Forum for Science, Industry and Business

Sponsored by:     3M 
Search our Site:

 

Consistent picture of the ideal teacher and the ideal pupil in school policy documents

08.03.2011
A thesis from the University of Gothenburg on school policy documents shows that the ideal pupil and the ideal teacher are supposed to be naturally curious and have an inherent will to learn as a means of increasing Sweden's economic competitiveness. "The argument that education should contribute to democracy or solidarity has taken a back seat," says author Lena Sjöberg.

Lena Sjöberg, a PhD student at the University of Gothenburg and lecturer at University West in Trollhättan, has critically reviewed various types of policy document from the 1940s through to today.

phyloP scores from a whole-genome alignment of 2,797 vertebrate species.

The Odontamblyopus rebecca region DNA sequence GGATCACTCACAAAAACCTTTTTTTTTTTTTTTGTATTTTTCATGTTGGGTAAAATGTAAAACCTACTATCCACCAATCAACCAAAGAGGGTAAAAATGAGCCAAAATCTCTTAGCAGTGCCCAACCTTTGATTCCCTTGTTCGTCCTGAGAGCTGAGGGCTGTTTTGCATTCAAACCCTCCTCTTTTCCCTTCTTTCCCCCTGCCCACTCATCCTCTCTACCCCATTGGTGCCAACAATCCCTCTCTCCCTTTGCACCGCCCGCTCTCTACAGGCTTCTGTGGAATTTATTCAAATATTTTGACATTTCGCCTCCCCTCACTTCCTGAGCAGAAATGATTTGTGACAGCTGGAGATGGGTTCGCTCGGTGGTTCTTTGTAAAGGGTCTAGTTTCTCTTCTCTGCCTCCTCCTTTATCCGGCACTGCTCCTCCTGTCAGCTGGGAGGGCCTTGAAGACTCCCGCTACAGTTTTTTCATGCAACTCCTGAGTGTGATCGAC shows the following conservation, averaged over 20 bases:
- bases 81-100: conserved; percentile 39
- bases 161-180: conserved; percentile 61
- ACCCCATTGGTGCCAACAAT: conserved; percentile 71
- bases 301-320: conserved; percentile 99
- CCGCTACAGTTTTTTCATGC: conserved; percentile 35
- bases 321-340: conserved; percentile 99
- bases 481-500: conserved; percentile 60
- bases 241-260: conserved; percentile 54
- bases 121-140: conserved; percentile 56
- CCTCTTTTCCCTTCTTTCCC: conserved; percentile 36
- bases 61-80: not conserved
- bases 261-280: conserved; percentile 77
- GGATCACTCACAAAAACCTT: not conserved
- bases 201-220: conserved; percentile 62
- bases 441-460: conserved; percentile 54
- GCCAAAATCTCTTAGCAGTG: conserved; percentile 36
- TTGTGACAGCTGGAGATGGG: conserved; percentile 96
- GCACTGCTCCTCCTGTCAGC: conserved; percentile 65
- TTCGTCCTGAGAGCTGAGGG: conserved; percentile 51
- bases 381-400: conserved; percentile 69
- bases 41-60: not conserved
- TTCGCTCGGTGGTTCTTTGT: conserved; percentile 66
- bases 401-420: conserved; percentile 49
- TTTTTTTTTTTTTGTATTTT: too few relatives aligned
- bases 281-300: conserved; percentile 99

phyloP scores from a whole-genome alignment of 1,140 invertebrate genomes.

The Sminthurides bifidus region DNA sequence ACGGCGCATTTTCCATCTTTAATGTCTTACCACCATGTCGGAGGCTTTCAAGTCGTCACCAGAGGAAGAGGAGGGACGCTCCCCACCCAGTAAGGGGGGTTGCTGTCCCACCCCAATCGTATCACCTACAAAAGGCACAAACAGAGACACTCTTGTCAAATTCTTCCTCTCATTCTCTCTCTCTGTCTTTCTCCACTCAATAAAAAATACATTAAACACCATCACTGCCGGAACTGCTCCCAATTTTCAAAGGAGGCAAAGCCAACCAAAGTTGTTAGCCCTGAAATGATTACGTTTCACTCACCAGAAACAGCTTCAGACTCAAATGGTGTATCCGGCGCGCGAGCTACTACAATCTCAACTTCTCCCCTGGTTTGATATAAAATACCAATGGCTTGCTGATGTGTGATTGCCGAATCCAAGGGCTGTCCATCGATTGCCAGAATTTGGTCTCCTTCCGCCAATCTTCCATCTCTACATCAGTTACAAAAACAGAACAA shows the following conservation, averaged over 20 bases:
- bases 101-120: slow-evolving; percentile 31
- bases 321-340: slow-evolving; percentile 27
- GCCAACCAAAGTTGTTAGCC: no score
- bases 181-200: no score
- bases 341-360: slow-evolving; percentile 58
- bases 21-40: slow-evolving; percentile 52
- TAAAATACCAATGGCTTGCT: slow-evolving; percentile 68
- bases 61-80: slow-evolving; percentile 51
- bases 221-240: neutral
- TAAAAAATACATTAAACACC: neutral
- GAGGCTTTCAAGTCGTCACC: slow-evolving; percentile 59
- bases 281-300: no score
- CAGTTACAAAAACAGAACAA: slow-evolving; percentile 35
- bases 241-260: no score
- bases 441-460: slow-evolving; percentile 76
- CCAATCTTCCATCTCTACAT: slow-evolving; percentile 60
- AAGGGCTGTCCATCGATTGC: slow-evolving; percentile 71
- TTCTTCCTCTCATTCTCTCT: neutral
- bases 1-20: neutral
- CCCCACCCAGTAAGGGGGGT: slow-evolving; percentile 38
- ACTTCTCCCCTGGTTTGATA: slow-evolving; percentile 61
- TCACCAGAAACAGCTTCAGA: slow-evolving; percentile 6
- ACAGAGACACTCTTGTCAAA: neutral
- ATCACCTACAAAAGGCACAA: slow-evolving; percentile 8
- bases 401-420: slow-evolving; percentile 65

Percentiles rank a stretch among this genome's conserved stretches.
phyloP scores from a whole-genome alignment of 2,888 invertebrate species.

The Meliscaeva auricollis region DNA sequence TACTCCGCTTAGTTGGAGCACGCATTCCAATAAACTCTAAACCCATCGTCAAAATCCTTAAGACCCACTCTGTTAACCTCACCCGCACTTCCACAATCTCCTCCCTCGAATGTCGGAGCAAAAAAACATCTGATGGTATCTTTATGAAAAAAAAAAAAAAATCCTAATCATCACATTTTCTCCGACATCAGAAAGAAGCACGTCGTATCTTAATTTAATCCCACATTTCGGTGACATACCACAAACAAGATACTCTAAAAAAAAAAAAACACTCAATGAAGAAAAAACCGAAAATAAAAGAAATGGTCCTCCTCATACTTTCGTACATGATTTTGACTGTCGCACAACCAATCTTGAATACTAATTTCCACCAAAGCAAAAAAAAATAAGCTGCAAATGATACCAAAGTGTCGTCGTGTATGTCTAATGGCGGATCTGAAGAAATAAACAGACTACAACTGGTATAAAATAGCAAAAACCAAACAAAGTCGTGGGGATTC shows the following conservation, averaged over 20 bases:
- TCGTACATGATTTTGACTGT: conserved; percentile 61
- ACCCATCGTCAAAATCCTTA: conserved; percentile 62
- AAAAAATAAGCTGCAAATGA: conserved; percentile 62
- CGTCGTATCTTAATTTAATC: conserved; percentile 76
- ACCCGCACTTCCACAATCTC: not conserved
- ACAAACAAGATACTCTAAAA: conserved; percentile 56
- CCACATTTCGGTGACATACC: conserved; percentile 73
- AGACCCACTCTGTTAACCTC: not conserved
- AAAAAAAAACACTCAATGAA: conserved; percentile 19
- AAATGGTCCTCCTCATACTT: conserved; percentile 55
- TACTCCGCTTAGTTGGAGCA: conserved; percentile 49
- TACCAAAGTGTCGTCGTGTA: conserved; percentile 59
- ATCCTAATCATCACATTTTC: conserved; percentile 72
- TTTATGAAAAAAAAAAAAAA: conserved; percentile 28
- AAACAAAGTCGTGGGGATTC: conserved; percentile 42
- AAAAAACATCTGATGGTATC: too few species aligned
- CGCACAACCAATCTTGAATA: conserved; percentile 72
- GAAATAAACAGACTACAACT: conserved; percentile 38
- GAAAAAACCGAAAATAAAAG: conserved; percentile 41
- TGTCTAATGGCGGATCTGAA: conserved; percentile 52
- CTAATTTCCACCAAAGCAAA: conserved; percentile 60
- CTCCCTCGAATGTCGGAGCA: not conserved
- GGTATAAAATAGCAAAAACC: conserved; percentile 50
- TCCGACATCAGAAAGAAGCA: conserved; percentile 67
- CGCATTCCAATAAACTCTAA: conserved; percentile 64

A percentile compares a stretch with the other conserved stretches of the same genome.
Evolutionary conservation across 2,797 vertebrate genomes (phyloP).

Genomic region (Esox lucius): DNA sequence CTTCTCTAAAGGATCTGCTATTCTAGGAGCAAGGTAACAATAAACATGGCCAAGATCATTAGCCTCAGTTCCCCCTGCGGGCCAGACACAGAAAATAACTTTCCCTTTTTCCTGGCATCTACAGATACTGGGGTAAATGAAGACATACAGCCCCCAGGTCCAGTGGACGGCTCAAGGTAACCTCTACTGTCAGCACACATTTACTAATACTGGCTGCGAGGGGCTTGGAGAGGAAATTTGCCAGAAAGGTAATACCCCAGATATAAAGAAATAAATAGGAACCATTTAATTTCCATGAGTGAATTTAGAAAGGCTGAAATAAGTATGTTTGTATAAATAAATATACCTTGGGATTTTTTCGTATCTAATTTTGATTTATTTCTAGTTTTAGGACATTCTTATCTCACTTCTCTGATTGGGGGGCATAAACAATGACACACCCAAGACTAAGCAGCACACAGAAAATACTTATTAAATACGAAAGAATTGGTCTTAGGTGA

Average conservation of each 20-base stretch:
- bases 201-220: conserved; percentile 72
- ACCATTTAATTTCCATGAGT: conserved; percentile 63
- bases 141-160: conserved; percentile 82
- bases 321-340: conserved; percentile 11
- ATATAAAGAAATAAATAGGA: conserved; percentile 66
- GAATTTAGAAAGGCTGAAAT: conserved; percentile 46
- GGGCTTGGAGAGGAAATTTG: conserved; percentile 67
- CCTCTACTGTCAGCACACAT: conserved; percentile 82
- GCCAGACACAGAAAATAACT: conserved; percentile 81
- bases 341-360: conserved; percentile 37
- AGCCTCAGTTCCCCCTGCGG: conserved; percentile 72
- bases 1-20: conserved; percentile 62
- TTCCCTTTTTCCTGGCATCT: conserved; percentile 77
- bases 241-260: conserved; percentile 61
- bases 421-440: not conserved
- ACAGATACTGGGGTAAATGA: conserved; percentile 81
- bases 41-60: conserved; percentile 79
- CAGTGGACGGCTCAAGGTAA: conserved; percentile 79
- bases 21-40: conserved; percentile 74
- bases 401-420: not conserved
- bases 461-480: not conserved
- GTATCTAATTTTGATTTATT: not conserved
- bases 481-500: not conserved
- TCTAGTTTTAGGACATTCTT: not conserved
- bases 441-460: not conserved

These include government reports and bills, European Commission texts, Swedish Teachers' Union campaign materials, and student teachers' examination assignments.

"A relatively consistent, and so powerful, picture emerges of the ideal teacher and the ideal pupil today," says Sjöberg. "They constantly want to learn more and be mobile, creative, flexible and productive."

Sjöberg notes the large number of systems and techniques created since the 1990s to steer pupils and teachers in the right direction, such as national testing, teacher licensing, developmental dialogues and personal development plans.

Extensive control

"These systems and techniques have come at the same time that schools have been deregulated and decentralised. There is much talk about the competent student and the professional teacher, but in practice there is a big gap between the rhetoric and the extensive control that has been built up."

The policy documents also reveal a lack of consensus on how the teaching personality is formed. From the mid-1960s until the early 1980s, the documents suggested that teacher training could actually mould the teaching personality, and this view is still around today.

Genetic predisposition